This past Sunday night at Fiddler’s Green Amphitheater (one of my fav outdoor concert venues) in suburban Denver, CO, 20-year Rock & Roll vets the Foo Fighters took the stage amid a jam-packed theater full of fans. The listed capacity for Fiddler’s Green is roughly 18,000, and if you had asked all 18,000 fans at the show that night if they’d like to be pulled on stage during an acoustic rendition of classic Foo tune ‘My Hero’, it’s highly unlikely you’d have had more than a handful of dissenters (if any)!
One lucky man had this become his reality on Sunday night, as front man Dave Grohl (from his “throne”, a necessity this tour since he broke his leg during a show in Sweden…AND KEPT PLAYING) spotted a man, aged undetermined but probably between 35-40, in the pit with tears in his eyes as Grohl and other band members launched into ‘My Hero’.
Grohl eventually invited this man, (Anthony), on stage for the rest of the song! A once-in-a-lifetime occurrence that every other fan in attendance was at least slightly jealous of, and it came out of a totally spontaneous situation of chance. Last week, I was at the Dierks Bentley concert at Fiddler’s and witnessed the same type of experience (although the lucky fan ended up “shot gunning” a beer with Dierks—cheers)! So, I had to ask myself…what if this spot had been determined by a contest?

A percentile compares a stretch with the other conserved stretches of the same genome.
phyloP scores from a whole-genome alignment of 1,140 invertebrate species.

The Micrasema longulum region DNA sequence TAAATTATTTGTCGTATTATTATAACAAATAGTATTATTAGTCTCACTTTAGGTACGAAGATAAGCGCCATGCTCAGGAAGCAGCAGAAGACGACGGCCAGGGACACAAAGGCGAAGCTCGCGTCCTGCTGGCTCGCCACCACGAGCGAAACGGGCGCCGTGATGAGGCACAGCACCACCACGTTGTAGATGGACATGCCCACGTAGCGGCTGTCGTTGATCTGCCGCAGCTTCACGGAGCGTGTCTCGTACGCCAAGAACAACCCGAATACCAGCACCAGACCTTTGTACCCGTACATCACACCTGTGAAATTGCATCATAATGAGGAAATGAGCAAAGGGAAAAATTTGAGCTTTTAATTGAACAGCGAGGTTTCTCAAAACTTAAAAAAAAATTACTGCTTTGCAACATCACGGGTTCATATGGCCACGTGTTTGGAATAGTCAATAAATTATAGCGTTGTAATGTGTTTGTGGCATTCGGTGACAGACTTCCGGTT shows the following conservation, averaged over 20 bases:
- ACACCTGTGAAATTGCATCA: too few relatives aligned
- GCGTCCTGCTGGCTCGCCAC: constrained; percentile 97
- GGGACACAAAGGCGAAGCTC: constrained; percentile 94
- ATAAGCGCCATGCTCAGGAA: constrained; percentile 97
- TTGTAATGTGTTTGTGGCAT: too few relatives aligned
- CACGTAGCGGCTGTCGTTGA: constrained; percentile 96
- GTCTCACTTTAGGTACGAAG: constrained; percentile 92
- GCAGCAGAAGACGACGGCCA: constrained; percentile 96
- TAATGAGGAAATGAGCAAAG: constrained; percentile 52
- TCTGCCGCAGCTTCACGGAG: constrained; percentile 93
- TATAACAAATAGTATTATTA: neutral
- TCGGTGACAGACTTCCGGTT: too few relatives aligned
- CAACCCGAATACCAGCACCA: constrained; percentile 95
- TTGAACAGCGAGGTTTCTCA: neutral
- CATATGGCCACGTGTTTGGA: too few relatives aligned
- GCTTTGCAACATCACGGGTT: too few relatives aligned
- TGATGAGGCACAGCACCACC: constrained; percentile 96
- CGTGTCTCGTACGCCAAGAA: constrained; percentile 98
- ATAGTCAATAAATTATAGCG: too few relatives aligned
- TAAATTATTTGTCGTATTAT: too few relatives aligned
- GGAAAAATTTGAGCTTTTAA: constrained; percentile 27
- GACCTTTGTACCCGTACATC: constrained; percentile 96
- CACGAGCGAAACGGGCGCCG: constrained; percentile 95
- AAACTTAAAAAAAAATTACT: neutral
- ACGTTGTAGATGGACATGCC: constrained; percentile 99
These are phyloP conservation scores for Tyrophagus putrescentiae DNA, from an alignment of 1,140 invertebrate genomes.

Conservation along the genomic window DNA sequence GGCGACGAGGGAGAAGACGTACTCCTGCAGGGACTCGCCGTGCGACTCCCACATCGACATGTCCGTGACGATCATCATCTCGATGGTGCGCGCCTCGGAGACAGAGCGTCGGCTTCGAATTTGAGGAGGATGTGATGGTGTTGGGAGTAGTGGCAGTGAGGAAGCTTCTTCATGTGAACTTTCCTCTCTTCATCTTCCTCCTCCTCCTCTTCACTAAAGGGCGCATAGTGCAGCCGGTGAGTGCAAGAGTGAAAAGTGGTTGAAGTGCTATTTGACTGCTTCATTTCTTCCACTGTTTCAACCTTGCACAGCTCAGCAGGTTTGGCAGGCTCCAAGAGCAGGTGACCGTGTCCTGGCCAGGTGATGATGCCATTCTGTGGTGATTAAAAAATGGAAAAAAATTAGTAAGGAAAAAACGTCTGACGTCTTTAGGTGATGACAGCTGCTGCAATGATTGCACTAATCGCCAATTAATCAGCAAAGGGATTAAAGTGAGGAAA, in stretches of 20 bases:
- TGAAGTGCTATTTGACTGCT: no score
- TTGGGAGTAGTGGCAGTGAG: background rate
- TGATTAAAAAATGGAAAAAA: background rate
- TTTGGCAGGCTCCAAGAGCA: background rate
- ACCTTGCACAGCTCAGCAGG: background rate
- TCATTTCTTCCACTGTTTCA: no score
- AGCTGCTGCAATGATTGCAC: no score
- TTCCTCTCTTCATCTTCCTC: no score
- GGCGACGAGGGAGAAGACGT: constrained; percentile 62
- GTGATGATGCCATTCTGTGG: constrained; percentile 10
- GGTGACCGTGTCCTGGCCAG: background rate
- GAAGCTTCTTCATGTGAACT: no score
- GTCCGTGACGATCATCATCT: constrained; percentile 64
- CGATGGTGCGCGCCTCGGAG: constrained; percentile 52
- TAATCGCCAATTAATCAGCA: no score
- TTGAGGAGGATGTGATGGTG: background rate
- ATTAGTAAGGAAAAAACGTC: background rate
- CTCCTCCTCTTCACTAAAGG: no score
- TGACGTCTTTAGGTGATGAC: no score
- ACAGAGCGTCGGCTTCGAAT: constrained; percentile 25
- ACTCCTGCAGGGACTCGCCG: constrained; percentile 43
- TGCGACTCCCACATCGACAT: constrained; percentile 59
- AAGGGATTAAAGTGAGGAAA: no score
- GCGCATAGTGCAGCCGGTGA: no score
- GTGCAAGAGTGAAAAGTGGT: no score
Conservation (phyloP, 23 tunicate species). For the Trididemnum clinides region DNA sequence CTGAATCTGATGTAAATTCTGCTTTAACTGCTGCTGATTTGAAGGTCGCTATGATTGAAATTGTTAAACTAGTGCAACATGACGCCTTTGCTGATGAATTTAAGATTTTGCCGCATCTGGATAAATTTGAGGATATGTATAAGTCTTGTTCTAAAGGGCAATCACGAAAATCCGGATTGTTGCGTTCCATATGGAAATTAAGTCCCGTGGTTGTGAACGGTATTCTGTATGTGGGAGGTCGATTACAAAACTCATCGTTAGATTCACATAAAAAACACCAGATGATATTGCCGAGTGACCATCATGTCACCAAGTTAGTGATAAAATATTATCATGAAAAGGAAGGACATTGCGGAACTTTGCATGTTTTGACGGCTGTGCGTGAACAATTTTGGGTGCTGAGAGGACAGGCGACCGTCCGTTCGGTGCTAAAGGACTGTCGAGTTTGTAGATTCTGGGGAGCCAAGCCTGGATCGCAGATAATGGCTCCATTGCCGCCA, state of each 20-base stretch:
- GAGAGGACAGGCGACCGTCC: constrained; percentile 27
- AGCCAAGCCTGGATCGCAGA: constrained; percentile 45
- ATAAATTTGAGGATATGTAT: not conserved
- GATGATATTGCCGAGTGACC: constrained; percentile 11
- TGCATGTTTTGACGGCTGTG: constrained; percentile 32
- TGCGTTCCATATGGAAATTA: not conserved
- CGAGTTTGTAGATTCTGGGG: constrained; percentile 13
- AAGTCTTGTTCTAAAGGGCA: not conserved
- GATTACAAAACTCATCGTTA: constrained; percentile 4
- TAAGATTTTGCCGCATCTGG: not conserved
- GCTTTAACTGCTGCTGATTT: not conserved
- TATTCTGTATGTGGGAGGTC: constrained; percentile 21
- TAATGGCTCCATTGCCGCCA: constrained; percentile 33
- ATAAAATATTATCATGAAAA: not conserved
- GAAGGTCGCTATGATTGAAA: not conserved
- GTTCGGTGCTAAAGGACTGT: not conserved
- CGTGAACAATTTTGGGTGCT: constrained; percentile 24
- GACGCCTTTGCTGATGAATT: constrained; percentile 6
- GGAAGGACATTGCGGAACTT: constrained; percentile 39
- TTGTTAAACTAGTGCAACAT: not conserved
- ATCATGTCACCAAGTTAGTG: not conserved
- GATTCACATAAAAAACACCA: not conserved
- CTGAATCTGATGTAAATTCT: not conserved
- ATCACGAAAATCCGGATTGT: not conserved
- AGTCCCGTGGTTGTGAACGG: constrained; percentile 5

Contests are a fabulous way to increase brand awareness, especially if your prize is enticing. A chance to be on stage with the band is a choice prize in any setting, and when that band is Foo Fighters during their newly dubbed ‘Break A Leg’ Tour it could have provided remarkable results if structured as a contest instead of an act of chance.
Imagine 18,000 willing Foo Fighters fans before the show with the ability to enter for a chance to take the stage with the band…it would have been a veritable treasure trove of consumer data for important brand messaging later down the road (although it would have entirely removed the spontaneous nature of the act, which was a good portion of its overall charm).
If you have something your audience would love to win, you’ve got the primary component of a successful contest. Combined with a fully integrated social approach that drives business, you can expand your market base and start driving new business today! Use social to go viral and let your audience carry your message—ask yourself this question—“what would my potential customer be willing to share with me (name, address, phone number, 10 minutes of their time, etc.) to win a chance to party like a rock star, with a rock star”?